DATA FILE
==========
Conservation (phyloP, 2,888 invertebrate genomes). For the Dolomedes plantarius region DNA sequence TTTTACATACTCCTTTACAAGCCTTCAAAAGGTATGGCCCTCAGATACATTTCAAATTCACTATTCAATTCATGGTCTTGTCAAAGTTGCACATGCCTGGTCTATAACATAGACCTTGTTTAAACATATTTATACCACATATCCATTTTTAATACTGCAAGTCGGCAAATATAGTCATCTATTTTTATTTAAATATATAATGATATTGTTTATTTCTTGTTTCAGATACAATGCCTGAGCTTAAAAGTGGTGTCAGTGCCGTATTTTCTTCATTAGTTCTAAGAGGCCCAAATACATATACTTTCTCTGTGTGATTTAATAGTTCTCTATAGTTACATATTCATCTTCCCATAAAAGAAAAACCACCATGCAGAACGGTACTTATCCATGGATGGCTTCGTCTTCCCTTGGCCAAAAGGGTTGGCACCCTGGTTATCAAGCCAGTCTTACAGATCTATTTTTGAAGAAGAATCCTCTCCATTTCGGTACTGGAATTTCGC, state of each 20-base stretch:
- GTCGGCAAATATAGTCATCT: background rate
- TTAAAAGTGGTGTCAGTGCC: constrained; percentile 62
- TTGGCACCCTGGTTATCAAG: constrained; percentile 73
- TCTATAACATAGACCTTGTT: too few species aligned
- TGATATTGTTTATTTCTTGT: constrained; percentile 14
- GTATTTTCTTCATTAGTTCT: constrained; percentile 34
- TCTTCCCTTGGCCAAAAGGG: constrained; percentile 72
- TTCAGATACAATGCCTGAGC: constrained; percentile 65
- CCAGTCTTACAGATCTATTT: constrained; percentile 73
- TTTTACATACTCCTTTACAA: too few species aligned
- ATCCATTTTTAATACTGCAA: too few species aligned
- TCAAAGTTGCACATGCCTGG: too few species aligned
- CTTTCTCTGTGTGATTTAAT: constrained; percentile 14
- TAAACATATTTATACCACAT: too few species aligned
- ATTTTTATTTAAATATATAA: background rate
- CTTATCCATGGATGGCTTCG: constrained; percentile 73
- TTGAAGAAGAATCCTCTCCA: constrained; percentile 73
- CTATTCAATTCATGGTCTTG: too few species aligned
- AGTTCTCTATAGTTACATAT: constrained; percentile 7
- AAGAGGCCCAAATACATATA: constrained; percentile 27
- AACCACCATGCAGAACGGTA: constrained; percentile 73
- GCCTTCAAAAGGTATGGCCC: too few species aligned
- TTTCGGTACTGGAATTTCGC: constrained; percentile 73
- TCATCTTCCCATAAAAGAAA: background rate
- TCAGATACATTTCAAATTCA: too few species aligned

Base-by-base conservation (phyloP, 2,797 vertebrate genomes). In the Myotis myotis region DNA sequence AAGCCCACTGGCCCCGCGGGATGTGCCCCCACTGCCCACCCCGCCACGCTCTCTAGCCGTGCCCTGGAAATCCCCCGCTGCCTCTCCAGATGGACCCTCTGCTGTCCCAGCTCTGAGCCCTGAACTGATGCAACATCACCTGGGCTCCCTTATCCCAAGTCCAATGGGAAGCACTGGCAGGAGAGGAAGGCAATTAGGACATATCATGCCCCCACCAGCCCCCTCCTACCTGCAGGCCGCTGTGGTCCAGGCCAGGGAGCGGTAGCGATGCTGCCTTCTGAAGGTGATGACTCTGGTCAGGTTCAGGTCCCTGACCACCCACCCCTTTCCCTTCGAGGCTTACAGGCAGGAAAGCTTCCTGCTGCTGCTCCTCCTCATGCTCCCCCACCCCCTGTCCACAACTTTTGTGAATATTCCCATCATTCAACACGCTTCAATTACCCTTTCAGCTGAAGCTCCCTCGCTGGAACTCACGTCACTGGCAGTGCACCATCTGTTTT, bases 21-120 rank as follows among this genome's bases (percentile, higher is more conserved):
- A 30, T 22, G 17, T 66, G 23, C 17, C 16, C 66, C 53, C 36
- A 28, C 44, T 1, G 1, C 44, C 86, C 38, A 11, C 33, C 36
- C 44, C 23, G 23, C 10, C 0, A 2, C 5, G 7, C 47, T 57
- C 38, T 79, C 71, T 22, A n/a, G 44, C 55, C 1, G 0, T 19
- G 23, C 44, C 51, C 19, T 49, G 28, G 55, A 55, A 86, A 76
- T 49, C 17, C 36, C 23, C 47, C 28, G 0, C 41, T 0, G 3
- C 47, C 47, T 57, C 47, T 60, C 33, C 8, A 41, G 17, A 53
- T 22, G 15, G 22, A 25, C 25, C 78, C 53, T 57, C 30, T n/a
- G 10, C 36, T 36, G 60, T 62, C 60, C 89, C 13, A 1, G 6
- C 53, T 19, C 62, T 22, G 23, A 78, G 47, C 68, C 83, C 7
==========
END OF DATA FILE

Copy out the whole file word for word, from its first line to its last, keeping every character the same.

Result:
Conservation (phyloP, 2,888 invertebrate genomes). For the Dolomedes plantarius region DNA sequence TTTTACATACTCCTTTACAAGCCTTCAAAAGGTATGGCCCTCAGATACATTTCAAATTCACTATTCAATTCATGGTCTTGTCAAAGTTGCACATGCCTGGTCTATAACATAGACCTTGTTTAAACATATTTATACCACATATCCATTTTTAATACTGCAAGTCGGCAAATATAGTCATCTATTTTTATTTAAATATATAATGATATTGTTTATTTCTTGTTTCAGATACAATGCCTGAGCTTAAAAGTGGTGTCAGTGCCGTATTTTCTTCATTAGTTCTAAGAGGCCCAAATACATATACTTTCTCTGTGTGATTTAATAGTTCTCTATAGTTACATATTCATCTTCCCATAAAAGAAAAACCACCATGCAGAACGGTACTTATCCATGGATGGCTTCGTCTTCCCTTGGCCAAAAGGGTTGGCACCCTGGTTATCAAGCCAGTCTTACAGATCTATTTTTGAAGAAGAATCCTCTCCATTTCGGTACTGGAATTTCGC, state of each 20-base stretch:
- GTCGGCAAATATAGTCATCT: background rate
- TTAAAAGTGGTGTCAGTGCC: constrained; percentile 62
- TTGGCACCCTGGTTATCAAG: constrained; percentile 73
- TCTATAACATAGACCTTGTT: too few species aligned
- TGATATTGTTTATTTCTTGT: constrained; percentile 14
- GTATTTTCTTCATTAGTTCT: constrained; percentile 34
- TCTTCCCTTGGCCAAAAGGG: constrained; percentile 72
- TTCAGATACAATGCCTGAGC: constrained; percentile 65
- CCAGTCTTACAGATCTATTT: constrained; percentile 73
- TTTTACATACTCCTTTACAA: too few species aligned
- ATCCATTTTTAATACTGCAA: too few species aligned
- TCAAAGTTGCACATGCCTGG: too few species aligned
- CTTTCTCTGTGTGATTTAAT: constrained; percentile 14
- TAAACATATTTATACCACAT: too few species aligned
- ATTTTTATTTAAATATATAA: background rate
- CTTATCCATGGATGGCTTCG: constrained; percentile 73
- TTGAAGAAGAATCCTCTCCA: constrained; percentile 73
- CTATTCAATTCATGGTCTTG: too few species aligned
- AGTTCTCTATAGTTACATAT: constrained; percentile 7
- AAGAGGCCCAAATACATATA: constrained; percentile 27
- AACCACCATGCAGAACGGTA: constrained; percentile 73
- GCCTTCAAAAGGTATGGCCC: too few species aligned
- TTTCGGTACTGGAATTTCGC: constrained; percentile 73
- TCATCTTCCCATAAAAGAAA: background rate
- TCAGATACATTTCAAATTCA: too few species aligned

Base-by-base conservation (phyloP, 2,797 vertebrate genomes). In the Myotis myotis region DNA sequence AAGCCCACTGGCCCCGCGGGATGTGCCCCCACTGCCCACCCCGCCACGCTCTCTAGCCGTGCCCTGGAAATCCCCCGCTGCCTCTCCAGATGGACCCTCTGCTGTCCCAGCTCTGAGCCCTGAACTGATGCAACATCACCTGGGCTCCCTTATCCCAAGTCCAATGGGAAGCACTGGCAGGAGAGGAAGGCAATTAGGACATATCATGCCCCCACCAGCCCCCTCCTACCTGCAGGCCGCTGTGGTCCAGGCCAGGGAGCGGTAGCGATGCTGCCTTCTGAAGGTGATGACTCTGGTCAGGTTCAGGTCCCTGACCACCCACCCCTTTCCCTTCGAGGCTTACAGGCAGGAAAGCTTCCTGCTGCTGCTCCTCCTCATGCTCCCCCACCCCCTGTCCACAACTTTTGTGAATATTCCCATCATTCAACACGCTTCAATTACCCTTTCAGCTGAAGCTCCCTCGCTGGAACTCACGTCACTGGCAGTGCACCATCTGTTTT, bases 21-120 rank as follows among this genome's bases (percentile, higher is more conserved):
- A 30, T 22, G 17, T 66, G 23, C 17, C 16, C 66, C 53, C 36
- A 28, C 44, T 1, G 1, C 44, C 86, C 38, A 11, C 33, C 36
- C 44, C 23, G 23, C 10, C 0, A 2, C 5, G 7, C 47, T 57
- C 38, T 79, C 71, T 22, A n/a, G 44, C 55, C 1, G 0, T 19
- G 23, C 44, C 51, C 19, T 49, G 28, G 55, A 55, A 86, A 76
- T 49, C 17, C 36, C 23, C 47, C 28, G 0, C 41, T 0, G 3
- C 47, C 47, T 57, C 47, T 60, C 33, C 8, A 41, G 17, A 53
- T 22, G 15, G 22, A 25, C 25, C 78, C 53, T 57, C 30, T n/a
- G 10, C 36, T 36, G 60, T 62, C 60, C 89, C 13, A 1, G 6
- C 53, T 19, C 62, T 22, G 23, A 78, G 47, C 68, C 83, C 7